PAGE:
Another outbreak of canine influenza in the Chicago area has animal shelters pleading for help.
The Anti-Cruelty Society in Chicago said Monday 100 dogs at its shelter are receiving treatment for the contagious virus and all dog adoptions have been put on hold.
“We have to devote extra time and resources to caring for every sick dog in our shelter,” the shelter said in a message to supporters. “And now these wonderful animals have to wait at least several more weeks before they can possibly find their forever home.”
The Anti-Cruelty Society said it can take at least 21 days for each dog’s treatment. So far, the total cost for treating the 100 dogs is $28,350, the shelter said.
The shelter is pleading with supporters to donate funds to help care for the sick dogs amid the “troubling circumstances,” noting “the problem simply won’t go away.”
"It is a different strain than what we have seen before," said Dr. Robin Barbiers, president of the Anti-Cruelty Society. "It came from Korea last March."
Last week, an animal shelter in Northwest Indiana shut down indefinitely after an illness hit its entire dog population. Officials at the shelter suspected the illness was the dog flu that plagued the area last year.
The dog flu hit the Chicago area hard last spring and is still a major concern in the city and suburbs.
Last spring, more than 1,000 dogs in the Chicago area were sickened and at least five dogs killed during an outbreak of a strain of the virus that had never been seen before in the United States.
Vets at Care Animal Hospital say they’ve seen dozens of cases so far this year.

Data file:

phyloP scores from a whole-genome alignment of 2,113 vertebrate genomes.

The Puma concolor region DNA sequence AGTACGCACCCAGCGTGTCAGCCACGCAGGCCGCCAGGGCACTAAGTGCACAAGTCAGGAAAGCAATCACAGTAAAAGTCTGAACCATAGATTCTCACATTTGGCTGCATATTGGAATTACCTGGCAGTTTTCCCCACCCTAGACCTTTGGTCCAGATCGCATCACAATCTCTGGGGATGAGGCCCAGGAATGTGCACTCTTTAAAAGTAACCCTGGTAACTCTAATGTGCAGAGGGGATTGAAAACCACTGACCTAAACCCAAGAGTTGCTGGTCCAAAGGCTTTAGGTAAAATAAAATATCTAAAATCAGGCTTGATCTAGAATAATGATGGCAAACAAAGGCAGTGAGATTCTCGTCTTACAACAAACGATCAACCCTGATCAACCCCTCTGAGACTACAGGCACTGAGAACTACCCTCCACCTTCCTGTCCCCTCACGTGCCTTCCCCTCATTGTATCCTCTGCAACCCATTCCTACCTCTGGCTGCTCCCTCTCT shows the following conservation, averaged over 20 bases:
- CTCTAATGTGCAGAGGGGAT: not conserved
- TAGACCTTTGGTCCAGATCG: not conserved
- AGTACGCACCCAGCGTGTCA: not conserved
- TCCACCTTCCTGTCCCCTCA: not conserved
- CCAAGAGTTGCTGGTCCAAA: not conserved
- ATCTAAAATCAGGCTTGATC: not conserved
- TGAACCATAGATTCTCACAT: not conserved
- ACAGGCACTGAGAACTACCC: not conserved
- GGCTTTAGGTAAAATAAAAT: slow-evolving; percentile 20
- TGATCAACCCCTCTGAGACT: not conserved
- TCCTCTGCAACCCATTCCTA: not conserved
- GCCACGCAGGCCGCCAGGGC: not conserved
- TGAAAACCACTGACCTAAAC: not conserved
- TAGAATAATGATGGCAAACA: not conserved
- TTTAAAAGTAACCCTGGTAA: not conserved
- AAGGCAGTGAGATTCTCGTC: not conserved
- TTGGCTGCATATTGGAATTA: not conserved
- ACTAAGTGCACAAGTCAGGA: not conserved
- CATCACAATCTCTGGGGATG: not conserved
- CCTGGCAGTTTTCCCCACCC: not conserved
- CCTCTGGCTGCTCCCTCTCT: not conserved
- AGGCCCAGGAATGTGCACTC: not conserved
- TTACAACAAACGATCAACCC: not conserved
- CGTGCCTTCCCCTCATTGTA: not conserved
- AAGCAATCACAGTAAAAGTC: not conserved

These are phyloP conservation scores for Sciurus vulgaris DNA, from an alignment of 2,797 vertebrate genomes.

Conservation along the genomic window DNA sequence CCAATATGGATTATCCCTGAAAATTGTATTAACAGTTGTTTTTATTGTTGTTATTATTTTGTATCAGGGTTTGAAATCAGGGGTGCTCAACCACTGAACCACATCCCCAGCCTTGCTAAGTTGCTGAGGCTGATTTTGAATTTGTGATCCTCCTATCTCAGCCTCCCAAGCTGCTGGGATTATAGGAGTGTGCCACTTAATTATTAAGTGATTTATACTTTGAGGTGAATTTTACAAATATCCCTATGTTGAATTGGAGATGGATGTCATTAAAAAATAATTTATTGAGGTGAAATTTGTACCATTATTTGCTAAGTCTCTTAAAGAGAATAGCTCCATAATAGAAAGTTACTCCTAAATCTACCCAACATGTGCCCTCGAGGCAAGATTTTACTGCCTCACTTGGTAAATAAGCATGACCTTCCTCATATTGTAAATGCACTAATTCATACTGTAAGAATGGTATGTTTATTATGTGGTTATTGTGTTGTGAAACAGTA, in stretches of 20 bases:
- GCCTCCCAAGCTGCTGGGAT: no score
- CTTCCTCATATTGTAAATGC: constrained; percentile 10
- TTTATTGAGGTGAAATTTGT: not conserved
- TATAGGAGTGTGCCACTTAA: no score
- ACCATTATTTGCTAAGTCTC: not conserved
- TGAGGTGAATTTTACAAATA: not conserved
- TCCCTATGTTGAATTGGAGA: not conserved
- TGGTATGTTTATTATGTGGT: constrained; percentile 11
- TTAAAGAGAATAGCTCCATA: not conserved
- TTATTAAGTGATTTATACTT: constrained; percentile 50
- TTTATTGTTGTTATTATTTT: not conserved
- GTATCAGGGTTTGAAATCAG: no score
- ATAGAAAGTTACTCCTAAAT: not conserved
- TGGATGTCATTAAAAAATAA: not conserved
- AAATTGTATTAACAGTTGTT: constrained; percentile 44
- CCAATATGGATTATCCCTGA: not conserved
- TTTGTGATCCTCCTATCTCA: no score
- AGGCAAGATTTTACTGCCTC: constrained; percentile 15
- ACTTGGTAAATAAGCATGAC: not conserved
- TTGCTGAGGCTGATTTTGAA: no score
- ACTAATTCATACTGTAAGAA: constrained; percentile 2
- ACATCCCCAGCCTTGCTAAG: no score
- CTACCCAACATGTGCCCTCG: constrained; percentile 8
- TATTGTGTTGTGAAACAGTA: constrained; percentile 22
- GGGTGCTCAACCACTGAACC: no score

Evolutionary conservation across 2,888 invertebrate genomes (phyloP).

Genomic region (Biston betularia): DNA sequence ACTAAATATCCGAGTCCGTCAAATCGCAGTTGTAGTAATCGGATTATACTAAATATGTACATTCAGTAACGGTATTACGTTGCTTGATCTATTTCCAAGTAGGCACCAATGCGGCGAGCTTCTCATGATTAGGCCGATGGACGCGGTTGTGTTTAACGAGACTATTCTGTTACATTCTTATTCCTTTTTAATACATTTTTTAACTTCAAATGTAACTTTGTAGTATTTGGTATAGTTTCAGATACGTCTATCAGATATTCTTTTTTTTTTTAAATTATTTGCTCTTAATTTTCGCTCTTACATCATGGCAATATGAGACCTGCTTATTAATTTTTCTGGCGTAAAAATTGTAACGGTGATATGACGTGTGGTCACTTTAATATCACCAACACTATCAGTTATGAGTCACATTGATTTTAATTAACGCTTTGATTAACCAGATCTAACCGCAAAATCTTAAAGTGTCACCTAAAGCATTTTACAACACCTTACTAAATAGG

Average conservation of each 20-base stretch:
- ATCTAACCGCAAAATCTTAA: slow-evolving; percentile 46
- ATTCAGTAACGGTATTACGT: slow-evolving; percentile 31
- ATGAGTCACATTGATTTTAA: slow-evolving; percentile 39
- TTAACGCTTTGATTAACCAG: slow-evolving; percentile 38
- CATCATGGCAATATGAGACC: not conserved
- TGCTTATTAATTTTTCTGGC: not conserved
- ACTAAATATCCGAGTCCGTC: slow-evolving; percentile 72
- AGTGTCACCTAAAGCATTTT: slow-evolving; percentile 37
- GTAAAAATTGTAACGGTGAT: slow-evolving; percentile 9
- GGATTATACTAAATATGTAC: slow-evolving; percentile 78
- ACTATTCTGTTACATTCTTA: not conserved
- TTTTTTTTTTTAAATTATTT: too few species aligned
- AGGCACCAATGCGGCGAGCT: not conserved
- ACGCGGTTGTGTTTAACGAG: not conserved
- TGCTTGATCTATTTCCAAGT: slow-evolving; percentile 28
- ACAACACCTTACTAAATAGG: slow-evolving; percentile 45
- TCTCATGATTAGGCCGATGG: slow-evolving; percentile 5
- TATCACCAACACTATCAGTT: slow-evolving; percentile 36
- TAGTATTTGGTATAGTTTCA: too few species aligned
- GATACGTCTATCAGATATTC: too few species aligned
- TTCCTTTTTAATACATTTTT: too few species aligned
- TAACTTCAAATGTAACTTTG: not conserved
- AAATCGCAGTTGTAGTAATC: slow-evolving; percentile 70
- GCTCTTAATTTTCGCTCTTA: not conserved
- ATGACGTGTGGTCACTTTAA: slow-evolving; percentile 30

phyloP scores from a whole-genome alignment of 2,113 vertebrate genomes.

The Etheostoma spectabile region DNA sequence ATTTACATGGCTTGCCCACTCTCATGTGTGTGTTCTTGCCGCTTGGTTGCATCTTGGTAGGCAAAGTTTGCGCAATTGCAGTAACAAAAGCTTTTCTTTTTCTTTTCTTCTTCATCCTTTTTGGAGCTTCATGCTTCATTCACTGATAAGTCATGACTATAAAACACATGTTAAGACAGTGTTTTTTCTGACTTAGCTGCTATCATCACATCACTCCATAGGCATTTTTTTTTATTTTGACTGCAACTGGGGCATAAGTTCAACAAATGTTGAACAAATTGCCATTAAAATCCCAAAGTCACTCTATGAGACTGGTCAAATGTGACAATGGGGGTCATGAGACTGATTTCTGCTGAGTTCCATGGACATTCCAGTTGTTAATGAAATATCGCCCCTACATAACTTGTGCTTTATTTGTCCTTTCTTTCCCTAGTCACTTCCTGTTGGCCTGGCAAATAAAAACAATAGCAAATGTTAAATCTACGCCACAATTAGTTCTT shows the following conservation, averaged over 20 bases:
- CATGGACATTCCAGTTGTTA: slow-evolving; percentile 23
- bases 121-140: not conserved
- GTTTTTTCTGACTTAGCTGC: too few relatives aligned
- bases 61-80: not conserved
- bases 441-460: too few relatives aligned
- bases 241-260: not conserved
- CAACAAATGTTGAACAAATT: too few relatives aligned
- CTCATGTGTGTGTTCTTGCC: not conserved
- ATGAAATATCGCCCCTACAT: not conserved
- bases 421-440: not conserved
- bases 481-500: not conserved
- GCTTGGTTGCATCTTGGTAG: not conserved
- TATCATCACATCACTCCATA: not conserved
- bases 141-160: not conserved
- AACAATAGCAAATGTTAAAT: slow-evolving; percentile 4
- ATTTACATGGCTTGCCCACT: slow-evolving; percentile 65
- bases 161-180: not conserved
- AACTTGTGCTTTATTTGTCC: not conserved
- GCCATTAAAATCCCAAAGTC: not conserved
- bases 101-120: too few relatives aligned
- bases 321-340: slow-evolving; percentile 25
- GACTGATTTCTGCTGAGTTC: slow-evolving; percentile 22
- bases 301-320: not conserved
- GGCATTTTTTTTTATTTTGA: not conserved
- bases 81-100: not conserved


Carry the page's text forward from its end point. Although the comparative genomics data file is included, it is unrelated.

“We are seeing dogs that are contracting the illness very easily upon entering boarding facilities, grooming facilities and veterinary hospitals,” Dr. Peter Haase with the Care Animal Hospital of Arlington Heights said. “It’s very contagious. Dogs can contract it without actually nose to nose contact.”
Experts say the latest outbreak is not an epidemic yet, but the virus is spreading across the Chicago area and is extremely contagious. Veterinarians say the dog flu can be especially deceptive because dogs can remain contagious for nearly a month after pets stop exhibiting symptoms.
"This flu takes three weeks to become non-infectious, which is unheard of," Barbiers said. "Usually it is five to seven days and you are no longer contagious."
Experts said an effective vaccine has been developed and encourage pet owners to get their dog vaccinated. The illness can also be prevented if pets are kept away from pets that are already infected and also kept from areas that may be contaminated.
“Those dogs who are at daycare, kennels, or bark parks absolutely should receive those vaccines from their veterinarian” Haase said.